Artificial heart save 16-month-old-boy's life. Photo by Walter Groesel.
Doctors in Italy have implanted the world’s smallest artificial heart into a 16-month-old boy, keeping the the baby alive until a donor was located for a transplant.
Even though the operation took place last month, it was just made public this week by the doctors at Rome’s Bambino Gesu hospital. The artificial heart kept the baby alive for 13 days before the transplant. The boy, whose identity has not been released, is now doing well.
The baby was suffering from a heart muscle disease called dilated myocardiopathy, which usually causes the fibers of the heart to be enlarged or stretched. A heart afflicted by this disease gradually grows weaker, eventually losing its ability to effectively pump blood.
Surgeon Antonio Amodeo referred to the operation as a “milestone” when he spoke to Reuters television. He added that even though this device was now used as bridge to a transplant, it could be used as a permanent solution in the future.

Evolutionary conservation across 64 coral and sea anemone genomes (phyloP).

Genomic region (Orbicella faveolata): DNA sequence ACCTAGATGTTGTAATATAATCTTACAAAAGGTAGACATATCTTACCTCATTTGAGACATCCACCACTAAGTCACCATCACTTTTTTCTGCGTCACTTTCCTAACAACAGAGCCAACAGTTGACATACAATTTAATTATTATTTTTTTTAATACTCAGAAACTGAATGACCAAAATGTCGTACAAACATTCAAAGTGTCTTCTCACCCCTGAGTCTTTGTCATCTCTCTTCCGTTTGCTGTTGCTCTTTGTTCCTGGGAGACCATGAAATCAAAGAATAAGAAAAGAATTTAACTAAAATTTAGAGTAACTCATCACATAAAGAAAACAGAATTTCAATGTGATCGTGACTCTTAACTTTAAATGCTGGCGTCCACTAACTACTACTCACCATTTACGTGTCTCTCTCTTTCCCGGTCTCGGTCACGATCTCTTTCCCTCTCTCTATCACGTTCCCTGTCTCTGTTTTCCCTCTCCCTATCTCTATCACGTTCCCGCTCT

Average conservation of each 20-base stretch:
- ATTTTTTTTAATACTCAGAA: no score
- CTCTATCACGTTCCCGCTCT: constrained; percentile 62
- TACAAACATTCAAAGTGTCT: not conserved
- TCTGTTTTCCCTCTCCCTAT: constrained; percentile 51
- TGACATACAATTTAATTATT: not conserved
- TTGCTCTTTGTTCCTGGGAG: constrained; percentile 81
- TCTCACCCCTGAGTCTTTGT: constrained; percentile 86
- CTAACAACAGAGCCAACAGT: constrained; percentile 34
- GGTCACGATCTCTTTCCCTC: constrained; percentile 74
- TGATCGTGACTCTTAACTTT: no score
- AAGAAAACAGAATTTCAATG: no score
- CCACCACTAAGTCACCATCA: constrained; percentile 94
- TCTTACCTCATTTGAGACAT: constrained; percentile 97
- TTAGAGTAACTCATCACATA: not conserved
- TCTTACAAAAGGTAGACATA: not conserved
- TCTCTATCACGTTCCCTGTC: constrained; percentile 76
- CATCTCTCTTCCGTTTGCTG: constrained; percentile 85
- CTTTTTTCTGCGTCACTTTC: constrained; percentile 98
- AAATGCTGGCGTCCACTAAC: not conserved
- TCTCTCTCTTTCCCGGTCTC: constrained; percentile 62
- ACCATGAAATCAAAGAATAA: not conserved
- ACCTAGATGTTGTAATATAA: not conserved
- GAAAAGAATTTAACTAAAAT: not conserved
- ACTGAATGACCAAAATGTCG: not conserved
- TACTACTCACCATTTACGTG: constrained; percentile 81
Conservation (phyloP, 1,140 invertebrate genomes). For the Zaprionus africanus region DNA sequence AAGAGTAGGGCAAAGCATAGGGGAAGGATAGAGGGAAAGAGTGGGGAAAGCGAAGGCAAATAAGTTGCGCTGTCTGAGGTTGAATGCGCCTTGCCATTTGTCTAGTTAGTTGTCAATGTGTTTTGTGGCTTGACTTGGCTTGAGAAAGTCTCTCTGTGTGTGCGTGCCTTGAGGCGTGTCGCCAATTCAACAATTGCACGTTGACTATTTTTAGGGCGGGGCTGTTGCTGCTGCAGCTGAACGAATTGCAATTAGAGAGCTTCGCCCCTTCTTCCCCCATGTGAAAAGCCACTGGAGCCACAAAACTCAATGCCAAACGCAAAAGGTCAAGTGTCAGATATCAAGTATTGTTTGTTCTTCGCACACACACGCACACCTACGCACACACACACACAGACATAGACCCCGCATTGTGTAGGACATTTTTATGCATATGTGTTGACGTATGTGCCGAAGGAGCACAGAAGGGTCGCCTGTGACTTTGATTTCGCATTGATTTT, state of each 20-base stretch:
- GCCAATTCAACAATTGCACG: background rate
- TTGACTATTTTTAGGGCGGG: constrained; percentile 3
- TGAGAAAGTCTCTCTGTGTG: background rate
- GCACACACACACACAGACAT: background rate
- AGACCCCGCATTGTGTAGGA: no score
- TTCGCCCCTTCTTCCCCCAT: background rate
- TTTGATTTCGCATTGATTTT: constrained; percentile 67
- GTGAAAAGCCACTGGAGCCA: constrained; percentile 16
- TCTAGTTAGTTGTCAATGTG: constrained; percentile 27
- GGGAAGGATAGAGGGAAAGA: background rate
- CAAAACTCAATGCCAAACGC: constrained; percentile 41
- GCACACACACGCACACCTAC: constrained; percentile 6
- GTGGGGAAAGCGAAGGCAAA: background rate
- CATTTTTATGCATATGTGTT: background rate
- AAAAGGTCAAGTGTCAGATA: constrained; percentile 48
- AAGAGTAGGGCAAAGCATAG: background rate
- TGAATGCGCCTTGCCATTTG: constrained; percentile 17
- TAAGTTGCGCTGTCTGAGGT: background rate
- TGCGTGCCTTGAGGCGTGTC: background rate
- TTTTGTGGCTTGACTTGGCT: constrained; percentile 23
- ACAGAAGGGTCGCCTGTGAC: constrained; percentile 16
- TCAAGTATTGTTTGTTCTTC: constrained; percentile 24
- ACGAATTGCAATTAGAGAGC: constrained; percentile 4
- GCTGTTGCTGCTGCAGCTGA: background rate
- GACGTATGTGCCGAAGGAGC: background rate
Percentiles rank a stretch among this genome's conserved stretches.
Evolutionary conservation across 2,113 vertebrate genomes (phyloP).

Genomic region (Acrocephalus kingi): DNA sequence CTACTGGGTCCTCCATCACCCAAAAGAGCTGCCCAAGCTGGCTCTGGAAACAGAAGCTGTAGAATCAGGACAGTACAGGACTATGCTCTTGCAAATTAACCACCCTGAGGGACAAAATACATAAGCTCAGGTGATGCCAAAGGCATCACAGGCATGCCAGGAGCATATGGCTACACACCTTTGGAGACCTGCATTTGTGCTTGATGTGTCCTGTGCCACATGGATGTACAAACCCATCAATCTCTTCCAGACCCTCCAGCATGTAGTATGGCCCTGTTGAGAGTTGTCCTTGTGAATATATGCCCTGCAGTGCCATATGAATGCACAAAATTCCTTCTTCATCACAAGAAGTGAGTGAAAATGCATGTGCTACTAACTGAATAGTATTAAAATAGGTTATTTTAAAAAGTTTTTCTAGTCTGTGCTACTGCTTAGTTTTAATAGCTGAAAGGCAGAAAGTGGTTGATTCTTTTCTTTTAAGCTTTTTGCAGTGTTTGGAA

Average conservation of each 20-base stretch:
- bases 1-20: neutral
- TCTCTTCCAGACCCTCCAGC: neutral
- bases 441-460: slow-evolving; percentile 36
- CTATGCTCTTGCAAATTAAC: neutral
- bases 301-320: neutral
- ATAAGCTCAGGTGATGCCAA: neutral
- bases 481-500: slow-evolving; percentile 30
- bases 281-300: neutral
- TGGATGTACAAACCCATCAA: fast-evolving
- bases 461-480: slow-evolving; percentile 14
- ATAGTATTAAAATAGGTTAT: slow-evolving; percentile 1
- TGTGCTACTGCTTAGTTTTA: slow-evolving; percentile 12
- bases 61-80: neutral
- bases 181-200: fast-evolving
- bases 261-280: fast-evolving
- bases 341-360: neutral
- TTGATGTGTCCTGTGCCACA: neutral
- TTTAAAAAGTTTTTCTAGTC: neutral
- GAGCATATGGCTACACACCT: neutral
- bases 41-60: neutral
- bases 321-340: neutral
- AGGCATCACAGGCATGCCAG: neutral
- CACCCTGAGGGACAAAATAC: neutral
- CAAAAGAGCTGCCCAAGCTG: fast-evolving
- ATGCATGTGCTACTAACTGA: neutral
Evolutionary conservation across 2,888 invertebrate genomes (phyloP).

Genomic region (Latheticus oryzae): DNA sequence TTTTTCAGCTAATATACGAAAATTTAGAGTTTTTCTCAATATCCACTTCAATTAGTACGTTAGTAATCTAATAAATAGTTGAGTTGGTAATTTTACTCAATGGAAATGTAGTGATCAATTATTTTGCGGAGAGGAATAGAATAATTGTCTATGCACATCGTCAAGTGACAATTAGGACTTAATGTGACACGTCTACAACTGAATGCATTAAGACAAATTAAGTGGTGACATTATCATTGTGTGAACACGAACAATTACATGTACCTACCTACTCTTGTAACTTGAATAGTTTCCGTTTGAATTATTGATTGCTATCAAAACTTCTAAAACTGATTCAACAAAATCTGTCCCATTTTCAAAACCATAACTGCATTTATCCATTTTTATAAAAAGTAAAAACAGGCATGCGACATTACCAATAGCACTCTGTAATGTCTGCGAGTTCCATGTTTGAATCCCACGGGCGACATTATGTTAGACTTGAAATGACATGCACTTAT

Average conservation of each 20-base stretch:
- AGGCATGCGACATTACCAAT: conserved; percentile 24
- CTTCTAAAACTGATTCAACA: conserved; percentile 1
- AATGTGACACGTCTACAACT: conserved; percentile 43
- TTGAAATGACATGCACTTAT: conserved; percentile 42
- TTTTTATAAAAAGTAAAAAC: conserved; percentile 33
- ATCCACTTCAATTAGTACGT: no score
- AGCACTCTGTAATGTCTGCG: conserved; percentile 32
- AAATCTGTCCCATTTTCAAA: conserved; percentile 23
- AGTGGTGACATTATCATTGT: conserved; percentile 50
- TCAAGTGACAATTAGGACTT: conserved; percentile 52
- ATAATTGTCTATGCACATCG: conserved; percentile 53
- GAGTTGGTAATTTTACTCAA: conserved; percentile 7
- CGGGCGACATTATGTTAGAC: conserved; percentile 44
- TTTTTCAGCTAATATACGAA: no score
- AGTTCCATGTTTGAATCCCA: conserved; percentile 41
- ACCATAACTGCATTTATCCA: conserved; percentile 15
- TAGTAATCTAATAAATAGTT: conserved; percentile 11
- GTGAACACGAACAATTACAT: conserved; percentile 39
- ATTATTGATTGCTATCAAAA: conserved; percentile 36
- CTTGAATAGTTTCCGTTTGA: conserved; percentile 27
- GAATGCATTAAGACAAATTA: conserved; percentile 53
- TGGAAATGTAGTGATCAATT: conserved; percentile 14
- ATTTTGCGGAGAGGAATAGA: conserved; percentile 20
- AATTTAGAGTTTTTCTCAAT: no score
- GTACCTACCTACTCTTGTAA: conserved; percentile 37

Amodeo said, “From a surgical point of view, this was not really difficult. The only difficulty that we met is that the child was operated on several times before.”
Before the artificial heart was implanted, the child had a mechanical pump that had been fitted to support the function of his natural heart, but he developed a serious infection around it.
While an artificial heart for adults weighs about 900 grams, this little titanium wonder weighs only 11 grams. It is capable of handling blood flow of 1.5 liters per minute.
Amodeo said he and his team wanted to do everything to help the baby, who had become like family to them. The doctor said, “The patient was in our intensive care unit since one month of age. So he was a mascot for us, he was one of us…Every day, every hour, for more than one year he was with us. So when we had a problem we couldn’t do anything more than our best.”
According to doctors, the device, which had previously only been tested on animals, was invented by American Doctor Robert Jarvik. Jarvik and the Italian health ministry granted special permission for the hospital to go ahead with the procedure.
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